As a community we’ve got to stand up to this. If you’re interested in getting involved contact the Israel Union for Environmental Defense, send letters to members of Knesset, and tell your friends!
    We need to stop this tragedy before it gets legs.

    All the Best,
    Isaac Hametz
    Founder and Executive Director
    Earth’s Promise

  5. Dan says:

    This is an extremely unfortunate plan, and further I find it ironic that it is being passed off under the cover of an economic bill. As any economist worth his weight knows, development of land is one of the most short-term economic initiatives possible. It only works once, and then it contributes nothing to the economic development ever again!
    And from a personal standpoint, I find it disgusting that the cabinet would even consider releasing the land from collective ownership of the Israeli people. I’m actually fairly conservative when it comes to economic issues, but if there is anything that I believe should be in public ownership it is the land.
    I will be interested to see how the Knesset responds to this, especially Labor. When will the final approval vote be held?

  6. Maurice says:

    There are a number of pros and cons dealing with the privatization of the ILA, and as such making more land available for building residential properties. On one hand, many people who bought properties “over the line” in West Bank towns and settlements (like Alfe Menashe , Kohav Yair, and others) did so because they were lower in price and still reasonably close to major Israeli cities. Others bought parcels of “agricultural land” hoping to receive building permits – and after 10 or 15 years still haven’t received them due to the ILA refusing to change the land status from agricultural to residential. This privitaization plan will help these types of people.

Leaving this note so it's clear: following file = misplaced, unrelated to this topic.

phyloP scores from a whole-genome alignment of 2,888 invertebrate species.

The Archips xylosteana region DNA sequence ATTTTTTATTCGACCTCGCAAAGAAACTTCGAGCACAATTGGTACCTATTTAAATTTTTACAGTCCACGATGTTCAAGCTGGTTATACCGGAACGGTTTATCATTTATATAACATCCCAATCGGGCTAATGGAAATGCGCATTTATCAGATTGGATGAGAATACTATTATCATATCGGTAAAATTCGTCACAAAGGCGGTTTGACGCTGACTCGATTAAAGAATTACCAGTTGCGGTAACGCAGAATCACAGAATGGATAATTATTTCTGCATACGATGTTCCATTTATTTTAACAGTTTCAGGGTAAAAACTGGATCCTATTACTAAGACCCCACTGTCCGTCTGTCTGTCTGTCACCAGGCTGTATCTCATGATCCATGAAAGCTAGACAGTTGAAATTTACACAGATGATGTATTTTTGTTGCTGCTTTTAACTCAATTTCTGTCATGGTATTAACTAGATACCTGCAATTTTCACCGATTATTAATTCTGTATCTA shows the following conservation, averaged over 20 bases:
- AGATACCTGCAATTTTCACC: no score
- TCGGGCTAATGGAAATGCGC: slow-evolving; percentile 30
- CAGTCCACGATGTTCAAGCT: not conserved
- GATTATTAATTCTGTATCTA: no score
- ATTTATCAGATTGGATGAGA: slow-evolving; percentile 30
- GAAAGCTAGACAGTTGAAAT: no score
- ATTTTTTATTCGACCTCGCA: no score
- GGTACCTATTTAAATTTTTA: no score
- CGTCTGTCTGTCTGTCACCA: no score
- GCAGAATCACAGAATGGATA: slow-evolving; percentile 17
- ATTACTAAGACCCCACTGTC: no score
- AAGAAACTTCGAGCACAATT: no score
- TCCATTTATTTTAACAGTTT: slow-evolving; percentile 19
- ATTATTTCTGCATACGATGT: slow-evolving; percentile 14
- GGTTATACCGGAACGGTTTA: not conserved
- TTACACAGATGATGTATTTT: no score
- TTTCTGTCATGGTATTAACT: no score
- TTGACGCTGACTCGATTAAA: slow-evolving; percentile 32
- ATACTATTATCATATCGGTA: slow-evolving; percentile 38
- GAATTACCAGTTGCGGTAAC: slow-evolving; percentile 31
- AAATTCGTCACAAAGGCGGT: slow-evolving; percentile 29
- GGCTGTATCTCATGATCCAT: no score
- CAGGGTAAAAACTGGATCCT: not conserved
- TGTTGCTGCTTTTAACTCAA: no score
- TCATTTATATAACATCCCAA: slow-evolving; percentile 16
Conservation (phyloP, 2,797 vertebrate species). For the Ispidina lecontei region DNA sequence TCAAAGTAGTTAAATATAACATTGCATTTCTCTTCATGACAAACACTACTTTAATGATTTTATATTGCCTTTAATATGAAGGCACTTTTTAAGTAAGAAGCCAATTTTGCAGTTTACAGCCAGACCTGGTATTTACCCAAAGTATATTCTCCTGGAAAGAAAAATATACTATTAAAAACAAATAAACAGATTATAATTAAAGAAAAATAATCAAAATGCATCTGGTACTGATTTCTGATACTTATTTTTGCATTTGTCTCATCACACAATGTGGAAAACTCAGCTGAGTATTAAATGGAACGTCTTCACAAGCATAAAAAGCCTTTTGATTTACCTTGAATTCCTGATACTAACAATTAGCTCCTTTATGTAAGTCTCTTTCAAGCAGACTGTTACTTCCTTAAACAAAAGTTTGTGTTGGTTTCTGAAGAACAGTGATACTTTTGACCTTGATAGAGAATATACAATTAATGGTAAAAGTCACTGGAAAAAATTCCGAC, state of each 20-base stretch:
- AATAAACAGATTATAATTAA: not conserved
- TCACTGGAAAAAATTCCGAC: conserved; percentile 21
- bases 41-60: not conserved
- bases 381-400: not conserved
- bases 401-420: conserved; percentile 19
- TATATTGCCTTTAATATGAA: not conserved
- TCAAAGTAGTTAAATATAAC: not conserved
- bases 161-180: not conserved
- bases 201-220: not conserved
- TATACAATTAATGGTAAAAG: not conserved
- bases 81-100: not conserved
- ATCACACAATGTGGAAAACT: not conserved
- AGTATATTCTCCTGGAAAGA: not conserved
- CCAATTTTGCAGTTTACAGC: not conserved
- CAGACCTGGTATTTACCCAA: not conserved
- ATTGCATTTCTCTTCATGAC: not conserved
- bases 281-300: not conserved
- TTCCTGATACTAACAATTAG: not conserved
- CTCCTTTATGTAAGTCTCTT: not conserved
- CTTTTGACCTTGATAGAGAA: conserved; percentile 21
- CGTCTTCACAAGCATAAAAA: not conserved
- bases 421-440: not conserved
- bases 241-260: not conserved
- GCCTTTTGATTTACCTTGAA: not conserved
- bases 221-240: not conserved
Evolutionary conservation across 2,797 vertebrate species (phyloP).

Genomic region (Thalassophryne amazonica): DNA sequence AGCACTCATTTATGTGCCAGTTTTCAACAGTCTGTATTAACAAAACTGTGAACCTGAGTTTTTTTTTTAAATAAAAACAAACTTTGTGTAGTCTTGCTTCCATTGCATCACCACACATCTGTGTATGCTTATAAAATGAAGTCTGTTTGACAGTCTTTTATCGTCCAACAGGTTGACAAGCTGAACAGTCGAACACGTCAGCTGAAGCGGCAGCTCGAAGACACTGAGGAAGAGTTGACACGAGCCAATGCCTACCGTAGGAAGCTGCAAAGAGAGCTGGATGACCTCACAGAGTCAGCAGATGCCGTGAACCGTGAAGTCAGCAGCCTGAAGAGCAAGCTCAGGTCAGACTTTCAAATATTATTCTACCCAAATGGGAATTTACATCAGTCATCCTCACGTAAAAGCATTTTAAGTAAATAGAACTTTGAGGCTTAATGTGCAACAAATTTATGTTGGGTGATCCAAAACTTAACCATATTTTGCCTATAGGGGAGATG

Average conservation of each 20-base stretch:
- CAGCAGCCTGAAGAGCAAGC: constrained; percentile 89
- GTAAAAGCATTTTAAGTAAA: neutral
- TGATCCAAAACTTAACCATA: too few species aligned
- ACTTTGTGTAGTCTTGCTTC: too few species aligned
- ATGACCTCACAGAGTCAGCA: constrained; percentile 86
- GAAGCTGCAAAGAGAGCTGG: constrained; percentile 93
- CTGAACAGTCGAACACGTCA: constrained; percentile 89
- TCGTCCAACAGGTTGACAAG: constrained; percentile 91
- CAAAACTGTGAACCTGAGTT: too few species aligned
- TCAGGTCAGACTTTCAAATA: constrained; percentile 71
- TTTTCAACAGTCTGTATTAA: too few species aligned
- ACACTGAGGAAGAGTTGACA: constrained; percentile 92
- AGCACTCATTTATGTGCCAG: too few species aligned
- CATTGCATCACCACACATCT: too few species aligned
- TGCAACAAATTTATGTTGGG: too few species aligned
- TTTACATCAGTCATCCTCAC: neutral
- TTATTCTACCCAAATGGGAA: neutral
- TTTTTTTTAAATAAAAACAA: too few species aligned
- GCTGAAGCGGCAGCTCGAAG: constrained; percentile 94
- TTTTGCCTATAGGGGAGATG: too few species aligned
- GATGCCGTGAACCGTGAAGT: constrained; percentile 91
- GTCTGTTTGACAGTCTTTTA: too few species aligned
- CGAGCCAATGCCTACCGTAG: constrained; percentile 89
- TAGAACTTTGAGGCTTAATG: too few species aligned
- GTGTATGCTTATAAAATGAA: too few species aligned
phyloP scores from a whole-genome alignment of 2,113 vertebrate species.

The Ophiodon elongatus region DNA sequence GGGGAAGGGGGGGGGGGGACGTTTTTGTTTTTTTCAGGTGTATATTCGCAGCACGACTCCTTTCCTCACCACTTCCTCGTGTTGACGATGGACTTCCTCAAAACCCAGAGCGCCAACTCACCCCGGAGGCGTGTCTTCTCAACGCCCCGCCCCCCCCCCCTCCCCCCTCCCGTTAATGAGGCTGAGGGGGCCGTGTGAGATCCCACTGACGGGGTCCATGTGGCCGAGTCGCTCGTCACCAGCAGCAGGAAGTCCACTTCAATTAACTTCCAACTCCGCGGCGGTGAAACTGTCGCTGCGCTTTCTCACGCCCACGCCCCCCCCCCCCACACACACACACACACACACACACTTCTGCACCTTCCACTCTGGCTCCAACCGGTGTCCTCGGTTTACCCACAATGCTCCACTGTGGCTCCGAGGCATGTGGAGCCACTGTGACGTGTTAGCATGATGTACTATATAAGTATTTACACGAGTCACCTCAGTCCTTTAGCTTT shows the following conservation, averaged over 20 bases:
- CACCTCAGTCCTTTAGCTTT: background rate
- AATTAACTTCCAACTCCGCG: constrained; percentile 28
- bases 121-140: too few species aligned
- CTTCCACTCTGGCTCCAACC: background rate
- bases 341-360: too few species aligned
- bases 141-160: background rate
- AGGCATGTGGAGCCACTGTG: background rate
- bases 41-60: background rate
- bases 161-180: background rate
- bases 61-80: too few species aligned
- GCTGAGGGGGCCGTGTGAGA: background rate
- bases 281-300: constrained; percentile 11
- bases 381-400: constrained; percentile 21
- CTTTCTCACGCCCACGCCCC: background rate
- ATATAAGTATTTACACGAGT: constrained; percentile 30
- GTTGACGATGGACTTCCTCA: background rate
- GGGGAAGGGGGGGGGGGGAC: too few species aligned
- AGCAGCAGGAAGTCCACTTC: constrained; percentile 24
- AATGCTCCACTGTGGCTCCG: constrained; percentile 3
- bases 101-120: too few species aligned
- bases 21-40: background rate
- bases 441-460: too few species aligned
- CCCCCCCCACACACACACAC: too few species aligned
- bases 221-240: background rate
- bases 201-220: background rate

On the other hand. as more residential areas are built fewer natural or “green” areas will remain. Can you imagine what will happen to large parts of the Carmel mountain range as well as the area going up to Jerusalem, if these areas are privatized and thus available for building homes?

    Some kind of happy medium will have to be found. If people are willing to spend millions of dollars for luxury flats in high 50 story high rises in Tel Aviv, they shold also be willing to live in such properties in cities like Raanana and Netanya too, and not cottages. Remember, the 1 dunan tract that a 2 family duplex is built on can also support a 60 family apartment building.

    We just don’t have enough land here to enable everyone who wants to have a 5 room “kottege” with a tiny patch of garden